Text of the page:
Bev: While these aren’t necessarily in any order, I’ve found them to be: the need to understand the diverse needs of today’s woman, the need for skills to shepherd women in pain, and the need for leaders to receive training, resources, and networking.
JBU: So what can we do; how can we meet the needs of the hurting woman out there?
Bev: Just as a paramedic first looks at the source of the bleeding, we should focus first on the injury. A woman who is bleeding profusely cannot receive instruction on how she might have prevented the situation. What the woman needs is emergency care from someone who understands what is needed to stop the bleeding. Once the initial source of bleeding is discovered and addressed, then more long-term and even preventive instruction can be received.
Too often the body of Christ starts with the preventative instruction, then long-term directives. The woman is told to memorize Scripture or pray more. This is valuable and needful instruction, but it is not timely when a woman is bleeding emotionally. In essence women are told, “Just get over it! Stop the tears and move on. It isn’t that bad!”
Women need someone to be present with them in their pain. It is healthy for women to feel their pain and cry. Once a woman is given emotional CPR, she is carefully watched for stabilizing responses and treated accordingly. Our first concern in giving directives is for her emotional well-being. Once she is stabilized emotionally, she can think more clearly.
JBU: What does shepherding women in pain look like?
Bev: A shepherd focuses first on the emotional pain and how women process emotional pain. Then the attention is given to the issues that cause women pain. A shepherd knows that women in pain first need to feel the pain before they are ready to think about the next step in their lives. And a shepherd responds with compassion. She skillfully dispenses pastoral care that is timely and appropriate. Finally, effective shepherding continues to move toward the goal of bringing women in pain to a healthy place. The shepherd understands that this will take time and resources. She coaches the woman toward making decisions that lead to health and maturity, and knowing when to refer to professionals.
JBU: Do you ever see the church becoming a place where people understand pain and really care for women in pain?
Bev: Yes, I do. I think it will happen with a new model of ministering to women. The model identifies women who are available to come alongside women in pain. In Titus 2, Paul exhorts Titus to train the older men, the younger men, and the older women. But Paul directs the older women of the church to take charge of training the younger. My students were demonstrating that a woman inexperienced with a certain emotional wound could find great comfort and guidance from another woman who had experienced it. Paul’s instructions addressed exactly what is sometimes missing an empathetic friend and mentor hurting women can turn to.
Several years ago I began to envision a group of women who had experienced divorce, received grace and healing, and were available to help other women through this kind of pain, women who had felt the tremendous pain and could say, “I’ve been there, I want to help.” My desire was to see women who had been wounded, restored, trained and used by God to bring healing and hope to other women in similar pain! I began asking God what I could do in my “small corner of the world” to transfer this classroom concept into the church.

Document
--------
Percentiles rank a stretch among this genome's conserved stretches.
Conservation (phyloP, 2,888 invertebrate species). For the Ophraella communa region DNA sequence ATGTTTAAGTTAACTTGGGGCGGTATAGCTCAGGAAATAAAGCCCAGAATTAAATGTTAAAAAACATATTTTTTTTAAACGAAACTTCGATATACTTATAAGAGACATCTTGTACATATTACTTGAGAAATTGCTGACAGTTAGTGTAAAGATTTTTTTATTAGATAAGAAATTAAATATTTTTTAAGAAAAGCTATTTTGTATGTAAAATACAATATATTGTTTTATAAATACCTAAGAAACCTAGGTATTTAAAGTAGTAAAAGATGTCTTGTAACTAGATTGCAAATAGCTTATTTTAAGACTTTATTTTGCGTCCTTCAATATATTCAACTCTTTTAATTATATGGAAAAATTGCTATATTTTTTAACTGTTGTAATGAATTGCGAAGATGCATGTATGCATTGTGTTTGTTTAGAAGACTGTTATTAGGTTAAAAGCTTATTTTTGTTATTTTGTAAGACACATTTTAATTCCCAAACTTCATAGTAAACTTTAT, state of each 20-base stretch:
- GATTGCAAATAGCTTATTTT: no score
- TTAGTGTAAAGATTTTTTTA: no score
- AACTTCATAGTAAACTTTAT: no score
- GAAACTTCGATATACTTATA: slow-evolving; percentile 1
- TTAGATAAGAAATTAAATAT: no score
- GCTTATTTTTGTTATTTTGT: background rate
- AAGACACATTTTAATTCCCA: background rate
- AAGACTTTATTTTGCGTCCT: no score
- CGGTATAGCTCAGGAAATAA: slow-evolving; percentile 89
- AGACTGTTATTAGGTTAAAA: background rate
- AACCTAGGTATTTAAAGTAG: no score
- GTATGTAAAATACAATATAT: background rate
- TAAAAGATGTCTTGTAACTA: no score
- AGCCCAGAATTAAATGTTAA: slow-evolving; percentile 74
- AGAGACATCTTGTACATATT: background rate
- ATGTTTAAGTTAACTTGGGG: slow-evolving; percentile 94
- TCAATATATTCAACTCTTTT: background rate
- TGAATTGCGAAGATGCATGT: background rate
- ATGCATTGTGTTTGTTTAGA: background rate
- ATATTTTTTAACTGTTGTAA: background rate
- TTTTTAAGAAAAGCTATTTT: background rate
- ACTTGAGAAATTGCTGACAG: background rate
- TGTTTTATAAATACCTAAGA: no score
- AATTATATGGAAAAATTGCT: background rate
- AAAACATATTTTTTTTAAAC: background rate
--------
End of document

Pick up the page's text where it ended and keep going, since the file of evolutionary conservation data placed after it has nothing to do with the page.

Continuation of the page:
The first step was to uncover the hidden hurts that the women in our church were dealing with. We conducted an unusual survey. Beside a long list of emotionally painful issues, respondents could check either “need help” or “give help.” The results were surprising. We had no idea how many women were presently experiencing, or had in the past experienced, emotional trauma. Once we tallied the results, we decided to address the top five issues in the coming year. Then we issued a general invitation, while also hand-selecting women to take part in a training seminar. We personally invited women we saw as potential shepherds ¾ women who had experienced intense emotional pain, who had been restored to emotional health, and who were willing to help others with similar pain.
A new model of women’s ministry focuses on shepherds of women as central to providing truly effective ministry to the broad scope of the needs of women. Ezekiel 34 defines four kinds of sheep, of which only one were being shepherded: feed the healthy, strengthen the young, bind up the injured, and care for the lost. How many of these people groups are our women’s ministries addressing? The focus needs to be on the women, not programs or events. Bible studies and events certainly are part of the model, but only as their purpose clearly ministers to a defined group of women. The purpose of each group is to lead women to the Living Water, Jesus Christ. But some women can only receive sips of water from a teaspoon. In our eagerness to feed women, we sometimes use a fire hose.
JBU: As women ministering to women, how can we begin to really shepherd the women around us?
Bev: We need to start by reaching out to women in pain with compassion and understanding, and shift our focus. Perhaps the next time a broken women comes across our church door or ministry, she will feel the compassion, understanding, and skillful shepherding that Jesus would have given to her. The question we need to ask is, “Are we willing to be part of God’s provision in the life of a woman in pain by shepherding her heart?” It’s my dream that the church will become this kind of place. And I believe it is beginning to happen!
For additional information about the Women’s Center for Ministry or the Pastoral Care to Women courses offered through Western Seminary please go to www.westernseminary.edu/women, or write or call the Women’s Center for Ministry at Western Seminary 5511 SE Hawthorne Blvd. Portland, OR 97215. 1-877-517-1800 ext. 1931.